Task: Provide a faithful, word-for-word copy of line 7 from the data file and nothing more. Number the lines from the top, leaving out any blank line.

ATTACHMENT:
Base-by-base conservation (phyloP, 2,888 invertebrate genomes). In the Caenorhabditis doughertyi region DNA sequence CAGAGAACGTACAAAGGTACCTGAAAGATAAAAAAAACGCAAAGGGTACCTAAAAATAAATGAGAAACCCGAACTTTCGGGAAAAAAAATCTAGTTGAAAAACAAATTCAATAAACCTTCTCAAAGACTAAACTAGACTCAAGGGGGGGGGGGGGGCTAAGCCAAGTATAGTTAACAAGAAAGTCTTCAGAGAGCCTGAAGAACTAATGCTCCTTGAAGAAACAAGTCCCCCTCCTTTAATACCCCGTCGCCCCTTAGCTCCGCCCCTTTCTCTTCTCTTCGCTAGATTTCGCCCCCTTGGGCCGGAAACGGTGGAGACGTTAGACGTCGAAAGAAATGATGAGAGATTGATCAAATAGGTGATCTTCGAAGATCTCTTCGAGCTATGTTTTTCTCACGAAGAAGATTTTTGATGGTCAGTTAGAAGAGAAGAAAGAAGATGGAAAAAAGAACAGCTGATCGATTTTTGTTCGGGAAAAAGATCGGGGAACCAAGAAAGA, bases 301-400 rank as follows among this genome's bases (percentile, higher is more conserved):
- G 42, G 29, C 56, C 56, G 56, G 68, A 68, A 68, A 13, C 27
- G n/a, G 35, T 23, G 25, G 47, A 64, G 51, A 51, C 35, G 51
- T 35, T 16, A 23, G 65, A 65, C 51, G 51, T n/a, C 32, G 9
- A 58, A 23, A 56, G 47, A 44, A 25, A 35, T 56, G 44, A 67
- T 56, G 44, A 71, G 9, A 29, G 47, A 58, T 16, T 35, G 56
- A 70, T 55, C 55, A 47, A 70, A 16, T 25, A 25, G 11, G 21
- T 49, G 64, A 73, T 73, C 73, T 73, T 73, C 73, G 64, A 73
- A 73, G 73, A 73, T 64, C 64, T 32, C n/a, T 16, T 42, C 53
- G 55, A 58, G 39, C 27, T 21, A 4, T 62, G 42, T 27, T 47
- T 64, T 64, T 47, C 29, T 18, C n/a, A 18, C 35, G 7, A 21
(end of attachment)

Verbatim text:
- A 70, T 55, C 55, A 47, A 70, A 16, T 25, A 25, G 11, G 21